Aeschylus (525/524-456 B.c.)
First of the great Attic tragedians. Aeschylus fought against the Persians at Marathon and probably Salamis. Profoundly religious and patriotic, he produced, according to one catalogue, 72 titles, but ten others are mentioned elsewhere. He was the one who first added a second actor to speak against the chorus. Of his seven surviving tragedies, none is pederastic. His lost Myrmidons, however, described in lascivious terms the physical love of Achilles forPatroclusl thighs, altering the age relationship given in Homer's Iliad-where Patroclus is a few years the older, but as they grew up together, they were essentially agemateeto suggest that Achillesw as the lover (erastes)o f Patroclus. Plato had Phaedrus point out the confusion, and argue that Patroclus must have been the older and therefore the lover, while the beautiful Achilles was his beloved (Symposium, 180a).
Among Attic tragedians Aeschylus was followed by Sophocles, Euripides, and Agathon. Sophocles (496-406 B.c.), who first bested Aeschylus in 468 and added a third actor, wrote 123 tragedies of which seven survive, all from later than 440. At least four of his tragedies were pederastic. Euripides (480-406 B.c.) wrote 75 tragedies of which nineteen survive, and thelost Chrysippus, and probably some others as well, were pederastic. Euripides loved the beautiful but effeminate tragedian Agathon until Agathon was forty. The latter, who won his first victory in 416, was the first to reduce the chorus to a mere interlude, but none of his works survive.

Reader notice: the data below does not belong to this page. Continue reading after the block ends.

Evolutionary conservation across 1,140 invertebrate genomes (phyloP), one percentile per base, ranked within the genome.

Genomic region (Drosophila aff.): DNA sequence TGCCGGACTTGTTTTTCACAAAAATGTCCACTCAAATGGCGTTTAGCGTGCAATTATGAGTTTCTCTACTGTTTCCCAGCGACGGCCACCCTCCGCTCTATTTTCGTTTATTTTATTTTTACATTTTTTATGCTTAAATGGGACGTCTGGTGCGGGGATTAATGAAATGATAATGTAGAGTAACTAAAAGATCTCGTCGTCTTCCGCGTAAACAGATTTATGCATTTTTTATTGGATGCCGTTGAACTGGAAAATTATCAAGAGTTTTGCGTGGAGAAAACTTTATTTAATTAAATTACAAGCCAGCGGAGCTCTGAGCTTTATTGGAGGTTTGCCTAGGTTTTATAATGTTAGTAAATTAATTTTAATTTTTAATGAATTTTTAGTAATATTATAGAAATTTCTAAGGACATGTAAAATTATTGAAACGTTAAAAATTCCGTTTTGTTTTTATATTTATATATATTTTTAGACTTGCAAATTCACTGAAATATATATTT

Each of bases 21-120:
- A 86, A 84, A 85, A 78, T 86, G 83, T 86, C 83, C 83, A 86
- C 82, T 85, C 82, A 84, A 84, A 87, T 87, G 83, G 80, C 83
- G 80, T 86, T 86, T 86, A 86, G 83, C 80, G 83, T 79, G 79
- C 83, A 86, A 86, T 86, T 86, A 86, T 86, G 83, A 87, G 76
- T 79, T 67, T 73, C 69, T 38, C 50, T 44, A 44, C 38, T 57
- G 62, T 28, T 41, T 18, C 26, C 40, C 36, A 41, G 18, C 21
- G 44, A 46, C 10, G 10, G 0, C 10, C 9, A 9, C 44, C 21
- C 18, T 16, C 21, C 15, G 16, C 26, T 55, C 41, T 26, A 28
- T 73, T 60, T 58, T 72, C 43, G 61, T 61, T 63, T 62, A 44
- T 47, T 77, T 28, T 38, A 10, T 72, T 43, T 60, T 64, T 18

All four of the greatest tragedians wrote pederastic plays but none survive, possibly because of Christian homophobia. The tragedians seem to have shared thepederastic enthusiasm of the lyric poets andof Pindar, thoughmany of theirmythical and historical source-themes antedated the formal institutionalization of paiderasteia in Greece toward the beginning of the sixth century before our era.
William A. Percy